To better visualize Easter’s impact on candy sales, we charted weekly demand for Jan 2021 through the first of March 2022.

As you’d expect, demand for specialty Easter candies spend most of the year at or close to zero, then skyrocket in Mid-March before peaking the week of March 28th.

Chocolate Bunnies certainly see the most dramatic lift, as they spend almost the entire year with demand at zero. Starburst Jelly Beans, meanwhile, experienced more consistent popularity throughout the rest of the year, but they’re still far and away at their most popular during easter.

For a comparison, here’s the same view for the more “standard” types of candy in our analysis:

Here we see that Valentine’s Day is the biggest time of year for most of these “standard” types of Candy. Sour Patch got the biggest Easter bump out of these types, with a 10% increase in demand during the week leading up to the holiday.

October also drove some demand, but it’s all about Valentine’s Day as we can see yet again at the end of our chart with the 2022 view of the holiday.

How has COVID-19 impact online demand for Easter candy?

There’s no question that the past couple of Easters were unlike any in generations. In 2020 the holiday fell early on in the pandemic, as Americans were still adjusting to a new normal of working from home, social distancing, and self-quarantining. As a result, millions of Americans were undoubtedly forced to adjust their holiday plans on the fly.

While there’s no question that last year’s easter wasn’t nearly as locked down as 2020’s, it still fell during the midst of the Delta Variant surge.

So, we wanted to see if Amazon saw a change in Easter candy shopping habits over the past couple of years compared to 2019’s pre-pandemic levels, and how 2022 is shaping up so far.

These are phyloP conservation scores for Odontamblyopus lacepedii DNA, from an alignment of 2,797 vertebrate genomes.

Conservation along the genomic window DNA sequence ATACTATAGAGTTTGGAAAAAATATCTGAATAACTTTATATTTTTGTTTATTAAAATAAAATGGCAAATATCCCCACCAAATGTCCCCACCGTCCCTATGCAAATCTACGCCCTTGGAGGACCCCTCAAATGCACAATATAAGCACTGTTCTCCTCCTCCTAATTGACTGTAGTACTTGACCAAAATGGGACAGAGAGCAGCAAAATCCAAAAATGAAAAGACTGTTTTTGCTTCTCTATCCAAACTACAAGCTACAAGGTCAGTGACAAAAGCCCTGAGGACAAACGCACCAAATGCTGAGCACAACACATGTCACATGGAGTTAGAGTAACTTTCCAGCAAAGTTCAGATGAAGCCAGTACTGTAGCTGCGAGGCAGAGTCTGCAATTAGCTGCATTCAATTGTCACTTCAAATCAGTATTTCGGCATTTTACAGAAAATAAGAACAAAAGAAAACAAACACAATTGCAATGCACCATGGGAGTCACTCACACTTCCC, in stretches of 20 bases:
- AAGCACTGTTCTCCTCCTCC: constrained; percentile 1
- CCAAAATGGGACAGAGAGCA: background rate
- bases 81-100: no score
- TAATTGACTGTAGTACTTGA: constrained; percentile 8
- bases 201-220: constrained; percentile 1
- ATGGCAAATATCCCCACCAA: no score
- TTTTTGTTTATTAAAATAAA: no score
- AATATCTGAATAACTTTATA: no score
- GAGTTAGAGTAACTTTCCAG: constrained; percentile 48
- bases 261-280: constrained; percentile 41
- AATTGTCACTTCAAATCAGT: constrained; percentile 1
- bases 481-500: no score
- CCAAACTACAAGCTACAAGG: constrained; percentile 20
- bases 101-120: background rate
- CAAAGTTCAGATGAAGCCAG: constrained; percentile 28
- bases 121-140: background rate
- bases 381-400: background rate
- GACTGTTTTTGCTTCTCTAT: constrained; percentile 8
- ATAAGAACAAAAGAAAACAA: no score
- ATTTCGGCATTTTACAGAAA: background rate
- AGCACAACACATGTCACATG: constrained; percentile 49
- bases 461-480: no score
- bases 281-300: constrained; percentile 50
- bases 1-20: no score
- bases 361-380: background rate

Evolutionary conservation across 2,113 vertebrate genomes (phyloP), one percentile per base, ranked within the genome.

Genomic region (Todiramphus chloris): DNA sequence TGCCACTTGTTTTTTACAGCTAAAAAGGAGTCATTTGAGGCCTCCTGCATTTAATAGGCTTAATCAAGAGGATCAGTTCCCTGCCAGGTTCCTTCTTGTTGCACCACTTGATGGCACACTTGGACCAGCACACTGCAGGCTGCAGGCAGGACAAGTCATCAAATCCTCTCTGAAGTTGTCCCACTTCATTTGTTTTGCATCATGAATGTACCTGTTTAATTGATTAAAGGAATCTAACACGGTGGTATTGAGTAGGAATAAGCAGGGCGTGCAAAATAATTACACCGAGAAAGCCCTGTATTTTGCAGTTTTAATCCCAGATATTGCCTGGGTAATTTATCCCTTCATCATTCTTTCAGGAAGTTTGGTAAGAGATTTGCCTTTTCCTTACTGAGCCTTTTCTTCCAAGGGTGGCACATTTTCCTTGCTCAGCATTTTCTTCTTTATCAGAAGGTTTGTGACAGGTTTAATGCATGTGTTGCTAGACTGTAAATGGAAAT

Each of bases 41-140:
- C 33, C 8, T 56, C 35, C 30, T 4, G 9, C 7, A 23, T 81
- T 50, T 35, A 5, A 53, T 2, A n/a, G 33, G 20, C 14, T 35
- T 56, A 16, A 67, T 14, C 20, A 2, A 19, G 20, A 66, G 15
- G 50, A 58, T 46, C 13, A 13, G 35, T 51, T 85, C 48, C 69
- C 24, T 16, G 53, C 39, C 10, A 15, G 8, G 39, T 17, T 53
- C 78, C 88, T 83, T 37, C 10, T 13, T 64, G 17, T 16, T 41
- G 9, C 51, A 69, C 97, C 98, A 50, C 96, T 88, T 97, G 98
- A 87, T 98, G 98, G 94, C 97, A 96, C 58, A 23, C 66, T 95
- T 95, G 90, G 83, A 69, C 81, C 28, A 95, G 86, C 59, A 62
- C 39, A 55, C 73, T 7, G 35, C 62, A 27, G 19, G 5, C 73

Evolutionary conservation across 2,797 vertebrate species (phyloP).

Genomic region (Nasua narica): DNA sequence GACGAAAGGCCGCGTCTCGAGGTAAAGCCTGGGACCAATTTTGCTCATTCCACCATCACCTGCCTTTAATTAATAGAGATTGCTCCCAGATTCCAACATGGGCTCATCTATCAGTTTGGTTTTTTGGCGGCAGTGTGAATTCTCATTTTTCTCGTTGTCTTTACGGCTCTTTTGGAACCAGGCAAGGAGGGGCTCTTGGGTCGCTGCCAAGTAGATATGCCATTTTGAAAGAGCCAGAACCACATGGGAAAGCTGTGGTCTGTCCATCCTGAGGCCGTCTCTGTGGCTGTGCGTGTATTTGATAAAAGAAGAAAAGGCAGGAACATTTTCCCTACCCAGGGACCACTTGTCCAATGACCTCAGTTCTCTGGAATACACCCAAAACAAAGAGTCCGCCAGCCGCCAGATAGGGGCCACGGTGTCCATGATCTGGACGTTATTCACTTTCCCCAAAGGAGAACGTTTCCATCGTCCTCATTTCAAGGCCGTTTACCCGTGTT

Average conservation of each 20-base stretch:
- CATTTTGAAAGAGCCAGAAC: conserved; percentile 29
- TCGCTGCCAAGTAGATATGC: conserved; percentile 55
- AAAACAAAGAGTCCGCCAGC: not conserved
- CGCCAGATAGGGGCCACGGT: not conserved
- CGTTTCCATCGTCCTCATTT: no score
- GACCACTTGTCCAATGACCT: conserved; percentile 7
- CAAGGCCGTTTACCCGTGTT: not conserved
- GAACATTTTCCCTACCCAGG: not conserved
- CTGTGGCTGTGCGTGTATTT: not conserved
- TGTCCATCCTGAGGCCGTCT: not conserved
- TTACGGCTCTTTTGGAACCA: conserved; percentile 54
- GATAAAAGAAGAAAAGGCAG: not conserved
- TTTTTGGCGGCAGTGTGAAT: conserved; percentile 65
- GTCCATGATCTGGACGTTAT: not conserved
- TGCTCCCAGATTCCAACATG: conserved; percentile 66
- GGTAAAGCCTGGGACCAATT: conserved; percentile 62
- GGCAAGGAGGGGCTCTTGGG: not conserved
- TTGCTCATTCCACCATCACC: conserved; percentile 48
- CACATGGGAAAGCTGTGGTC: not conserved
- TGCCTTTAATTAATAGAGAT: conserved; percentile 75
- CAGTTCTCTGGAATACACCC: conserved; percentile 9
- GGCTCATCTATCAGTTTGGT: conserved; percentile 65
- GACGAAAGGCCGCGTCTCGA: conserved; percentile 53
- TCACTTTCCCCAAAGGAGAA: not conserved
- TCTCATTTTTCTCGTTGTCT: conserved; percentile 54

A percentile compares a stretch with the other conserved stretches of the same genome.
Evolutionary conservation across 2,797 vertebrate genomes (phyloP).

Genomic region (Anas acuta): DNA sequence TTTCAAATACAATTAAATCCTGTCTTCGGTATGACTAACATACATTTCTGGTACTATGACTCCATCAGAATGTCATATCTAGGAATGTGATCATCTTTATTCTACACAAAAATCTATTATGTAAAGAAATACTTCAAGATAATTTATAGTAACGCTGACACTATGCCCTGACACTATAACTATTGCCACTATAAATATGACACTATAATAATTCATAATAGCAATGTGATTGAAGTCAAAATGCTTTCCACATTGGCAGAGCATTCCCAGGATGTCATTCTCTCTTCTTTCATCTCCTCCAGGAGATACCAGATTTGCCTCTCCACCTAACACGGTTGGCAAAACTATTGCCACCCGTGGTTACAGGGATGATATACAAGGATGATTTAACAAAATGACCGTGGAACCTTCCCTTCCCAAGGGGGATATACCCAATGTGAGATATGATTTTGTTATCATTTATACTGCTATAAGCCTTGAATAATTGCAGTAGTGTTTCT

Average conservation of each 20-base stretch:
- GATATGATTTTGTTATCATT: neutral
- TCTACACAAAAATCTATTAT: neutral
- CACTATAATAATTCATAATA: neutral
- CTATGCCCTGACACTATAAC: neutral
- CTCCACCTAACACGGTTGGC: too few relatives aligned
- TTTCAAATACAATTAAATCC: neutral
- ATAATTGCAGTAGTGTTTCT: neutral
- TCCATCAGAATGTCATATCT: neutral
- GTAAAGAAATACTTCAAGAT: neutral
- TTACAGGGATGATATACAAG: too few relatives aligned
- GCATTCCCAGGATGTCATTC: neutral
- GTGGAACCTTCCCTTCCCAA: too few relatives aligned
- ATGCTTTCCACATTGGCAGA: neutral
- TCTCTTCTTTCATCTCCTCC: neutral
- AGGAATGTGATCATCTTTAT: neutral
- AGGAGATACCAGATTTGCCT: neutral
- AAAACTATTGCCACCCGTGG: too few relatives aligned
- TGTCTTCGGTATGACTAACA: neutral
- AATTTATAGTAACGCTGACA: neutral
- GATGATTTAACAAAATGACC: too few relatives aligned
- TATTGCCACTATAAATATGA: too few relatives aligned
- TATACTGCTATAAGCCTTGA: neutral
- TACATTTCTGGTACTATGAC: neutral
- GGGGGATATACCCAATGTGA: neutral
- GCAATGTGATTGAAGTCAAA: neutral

2020 actually online demand for our combined candy terms surge far ahead of pre-pandemic levels during the months of March and April. This is not much of a surprise when you consider that those months saw grocery stores and supermarkets temporarily closing their doors and millions of Americans choosing to shop online for groceries.

2021, meanwhile, saw demand fall behind 2020’s tremendous levels, but they did still surpass 2019’s pre-pandemic numbers, suggesting that people are growing increasingly more likely to turn to Amazon to help stuff their Easter Baskets.

Let’s examine this same view for last Easter’s most popular candy: Peeps.

This time it was last year that saw the largest single month out of all three years, with 2020 experiencing a strong March and April. Once again, 2019’s pre-pandemic Easter saw the lowest of all three years, further evidence that Easter candy shopping is shifting further online.

Let’s close with a high level view of Easter specific candy and how monthly demand changed for each of them during March and April over the past 3 years:

2020 was huge across the board for each of the types of Easter candy. Chocolate Bunnies saw demand rise by 600% during March and April 2020 compared to 369% in 2021 and 251% in 2019.